The trick for user onboarding

By Tim Oldenhuis

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February 23, 2018 12:28 pm

Most companies that get a new hire will make the user go through an onboarding process. Getting to know the business, meeting new people, and learning the processes of the business. This process is vital to make sure that the new hire works to a high standard and easily slips into the business and starts working efficiently.

This process can be tedious if a process frequently gets interrupted by unnecessary questions and comments this process will frustrate a new hire. Every new hire would preferably have an easy to follow a process that will show them the steps and immerse them in the experience.

Just like having onboarding for employees, new users of any digital service should have an onboarding process. It helps new users understand how your service works as well as make users more committed to your service.

According to a study done by Andrew Chen most apps lose around 77% of their users in the first 3 days.

Many businesses invest in acquiring new users, but not many businesses will invest in retaining users, or even onboarding users. However, when businesses do, it quickly becomes clear.

If you are creating a service such as Duolingo, PayPal, Netflix, or any other service like this, it is important to make sure that your users find the onboarding process as easy possible.

Creating an Onboarding process

When looking at how users use your app. It is also important to think of the user as someone who has never seen an app before.

The experience of creating an onboarding process for new users needs to immerse them in the app and not interrupt their flow.

If the experience interrupts the user’s experience it will be very frustrating. Duolingo does this incredibly well. We will use them as an example.


When you first open up Duolingo it shows you a welcome screen.

DuoLingo Onboarding

This screen is very basic, has a great heading: “Learn a language for free. Forever.” that is very enticing.

This shows you which language people are learning, how many people are learning this language. It also talks about “I want to learn…”. This is very important because it already talks about the user and talks about accountability.

Afterward, we get to a screen where we can choose how many minutes per day we want to practice Dutch.

The great thing about this is that it shows a traditional aspect of the country the language is spoken in (A windmill). However, it also immediately asks you to create a daily goal. How many minutes per day would you like to commit to learning this language? You set a goal and thus make yourself accountable already.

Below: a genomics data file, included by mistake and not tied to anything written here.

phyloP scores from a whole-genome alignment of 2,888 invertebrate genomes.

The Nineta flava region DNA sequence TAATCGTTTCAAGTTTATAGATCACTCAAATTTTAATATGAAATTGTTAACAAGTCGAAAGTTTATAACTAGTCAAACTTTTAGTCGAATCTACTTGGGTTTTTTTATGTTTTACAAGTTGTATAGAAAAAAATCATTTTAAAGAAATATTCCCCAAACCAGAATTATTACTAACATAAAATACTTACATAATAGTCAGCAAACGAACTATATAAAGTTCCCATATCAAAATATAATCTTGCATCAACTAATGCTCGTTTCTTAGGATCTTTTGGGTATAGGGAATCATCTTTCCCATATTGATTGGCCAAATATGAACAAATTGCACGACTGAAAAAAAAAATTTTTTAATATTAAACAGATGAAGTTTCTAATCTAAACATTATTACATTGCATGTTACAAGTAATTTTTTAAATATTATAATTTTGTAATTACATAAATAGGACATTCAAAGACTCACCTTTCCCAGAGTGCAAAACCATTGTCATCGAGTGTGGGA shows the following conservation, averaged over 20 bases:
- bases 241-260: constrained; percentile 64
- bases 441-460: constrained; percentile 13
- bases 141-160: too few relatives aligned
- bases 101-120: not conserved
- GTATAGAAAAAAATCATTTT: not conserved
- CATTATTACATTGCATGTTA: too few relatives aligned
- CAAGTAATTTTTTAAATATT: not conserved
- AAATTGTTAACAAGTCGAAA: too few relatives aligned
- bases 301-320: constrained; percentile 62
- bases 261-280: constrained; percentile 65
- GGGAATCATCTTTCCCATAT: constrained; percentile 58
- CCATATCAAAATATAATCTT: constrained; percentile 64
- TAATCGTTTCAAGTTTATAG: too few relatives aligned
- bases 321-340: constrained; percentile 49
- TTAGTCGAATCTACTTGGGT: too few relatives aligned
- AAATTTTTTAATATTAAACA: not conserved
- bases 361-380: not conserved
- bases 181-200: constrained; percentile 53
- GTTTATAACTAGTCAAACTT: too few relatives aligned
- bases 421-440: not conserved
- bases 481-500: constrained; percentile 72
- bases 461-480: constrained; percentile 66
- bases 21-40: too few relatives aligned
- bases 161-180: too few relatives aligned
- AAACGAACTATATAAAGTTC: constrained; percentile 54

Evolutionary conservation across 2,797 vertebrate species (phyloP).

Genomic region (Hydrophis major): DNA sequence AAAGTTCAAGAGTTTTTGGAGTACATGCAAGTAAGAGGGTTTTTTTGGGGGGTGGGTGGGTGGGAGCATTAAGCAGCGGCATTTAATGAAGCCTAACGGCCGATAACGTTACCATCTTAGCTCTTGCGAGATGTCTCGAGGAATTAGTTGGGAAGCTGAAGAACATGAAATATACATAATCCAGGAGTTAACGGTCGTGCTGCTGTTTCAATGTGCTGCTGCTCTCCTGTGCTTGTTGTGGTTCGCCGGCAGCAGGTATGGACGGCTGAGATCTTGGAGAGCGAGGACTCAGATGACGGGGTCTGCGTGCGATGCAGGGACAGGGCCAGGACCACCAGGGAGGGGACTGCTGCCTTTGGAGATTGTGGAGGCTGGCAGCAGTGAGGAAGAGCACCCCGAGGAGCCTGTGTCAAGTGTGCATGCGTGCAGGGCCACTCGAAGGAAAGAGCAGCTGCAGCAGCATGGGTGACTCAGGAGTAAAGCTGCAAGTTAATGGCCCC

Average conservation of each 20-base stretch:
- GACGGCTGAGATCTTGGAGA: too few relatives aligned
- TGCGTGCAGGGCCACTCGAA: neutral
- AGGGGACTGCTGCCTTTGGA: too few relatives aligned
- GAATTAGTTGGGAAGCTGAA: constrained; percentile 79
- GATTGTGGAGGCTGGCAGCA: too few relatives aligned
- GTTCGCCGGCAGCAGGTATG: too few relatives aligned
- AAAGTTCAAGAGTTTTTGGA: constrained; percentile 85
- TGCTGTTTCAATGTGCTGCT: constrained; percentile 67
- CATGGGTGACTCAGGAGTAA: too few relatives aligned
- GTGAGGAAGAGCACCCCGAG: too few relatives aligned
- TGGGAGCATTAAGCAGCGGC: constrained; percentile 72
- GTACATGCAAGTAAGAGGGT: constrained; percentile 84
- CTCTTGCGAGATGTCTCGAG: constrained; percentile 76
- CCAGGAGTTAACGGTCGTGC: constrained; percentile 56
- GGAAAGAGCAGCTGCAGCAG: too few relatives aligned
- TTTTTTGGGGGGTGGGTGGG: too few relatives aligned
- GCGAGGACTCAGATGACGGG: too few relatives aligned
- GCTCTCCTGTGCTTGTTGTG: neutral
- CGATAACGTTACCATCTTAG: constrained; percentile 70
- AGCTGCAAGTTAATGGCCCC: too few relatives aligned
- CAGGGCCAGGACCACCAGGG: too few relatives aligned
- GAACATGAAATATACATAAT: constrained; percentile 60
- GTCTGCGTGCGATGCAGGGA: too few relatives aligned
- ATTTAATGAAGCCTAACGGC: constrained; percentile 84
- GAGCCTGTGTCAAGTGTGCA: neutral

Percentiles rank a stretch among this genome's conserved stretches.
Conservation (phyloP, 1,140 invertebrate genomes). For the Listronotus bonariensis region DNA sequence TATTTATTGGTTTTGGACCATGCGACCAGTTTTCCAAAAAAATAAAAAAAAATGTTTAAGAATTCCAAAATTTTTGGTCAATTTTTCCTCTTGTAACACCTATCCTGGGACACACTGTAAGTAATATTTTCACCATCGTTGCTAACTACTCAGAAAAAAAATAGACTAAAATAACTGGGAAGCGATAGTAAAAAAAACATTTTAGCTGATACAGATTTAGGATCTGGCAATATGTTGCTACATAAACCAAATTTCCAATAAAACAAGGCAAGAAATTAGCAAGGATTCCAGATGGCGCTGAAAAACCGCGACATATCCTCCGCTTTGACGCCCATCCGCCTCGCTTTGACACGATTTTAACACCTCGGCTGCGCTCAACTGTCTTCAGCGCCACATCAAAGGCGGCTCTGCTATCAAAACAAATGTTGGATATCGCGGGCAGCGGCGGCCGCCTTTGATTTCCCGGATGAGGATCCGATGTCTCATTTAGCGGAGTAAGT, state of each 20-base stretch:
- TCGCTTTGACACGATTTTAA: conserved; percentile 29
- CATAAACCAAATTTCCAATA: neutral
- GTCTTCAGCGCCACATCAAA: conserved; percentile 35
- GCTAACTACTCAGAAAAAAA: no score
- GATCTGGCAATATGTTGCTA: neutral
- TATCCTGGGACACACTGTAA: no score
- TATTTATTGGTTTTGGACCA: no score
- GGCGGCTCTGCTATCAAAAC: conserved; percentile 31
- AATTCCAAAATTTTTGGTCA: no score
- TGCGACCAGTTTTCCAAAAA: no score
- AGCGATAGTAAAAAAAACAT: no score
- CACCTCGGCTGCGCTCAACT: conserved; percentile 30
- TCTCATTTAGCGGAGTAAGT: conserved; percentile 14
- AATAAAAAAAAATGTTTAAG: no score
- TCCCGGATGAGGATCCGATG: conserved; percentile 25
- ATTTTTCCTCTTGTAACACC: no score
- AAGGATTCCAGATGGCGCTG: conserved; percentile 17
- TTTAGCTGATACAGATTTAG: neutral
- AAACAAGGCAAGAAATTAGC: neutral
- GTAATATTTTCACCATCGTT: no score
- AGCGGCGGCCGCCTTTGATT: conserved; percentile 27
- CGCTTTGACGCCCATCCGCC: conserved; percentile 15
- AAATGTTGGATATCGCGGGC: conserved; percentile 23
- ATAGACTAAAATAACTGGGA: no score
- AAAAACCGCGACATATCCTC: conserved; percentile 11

After we set a goal is the first time you get asked to log in. You’ve already picked a language you want to learn, how much you want to spend time learning this language. Now is the first optional time that you get asked to actually log in to the website. You can even decide to click “Not now”.

We will press Not now and keep going.

You can already start learning Dutch/trying a placement test and we haven’t even had to sign up yet.

If we click on “Try a placement test” it will show a screen with questions that take about 5 minutes and will give us a head start.

We can already start learning the basics of Dutch. I’ve completed the questions, feel great about the fact I now know what “A boy, A man and A woman” is in Dutch. Dopamine started forming in my head and I am ready to take on the world!

After you completed a training and you decided how many minutes per day you want to practice, you get the prompt to create a profile.

All of this is a great reason to create a profile. It will save my progress and it again reaffirms to us that learning will be free. A great reason to create a profile, but again, we aren’t forced to log in yet, or to create a profile.

Again, you can opt to create a profile later.

We are able to continue, without making a profile. However, we can’t save our progress.

We personally feel that this is a great example of how onboarding should work on a website. The user gets to experience the app, isn’t intrusively ask about signing up, registering or giving any details and gets informed about the usability. The user also gets involved in the program and learns about why it should use the program.

In the next blog post, we will go over the benefits of having a great onboarding for apps. If you would like to understand more about websites you can read our blog post about the trends for 2018 over here. If you would like to have more examples of websites that have great onboarding, let us know in the comments below!

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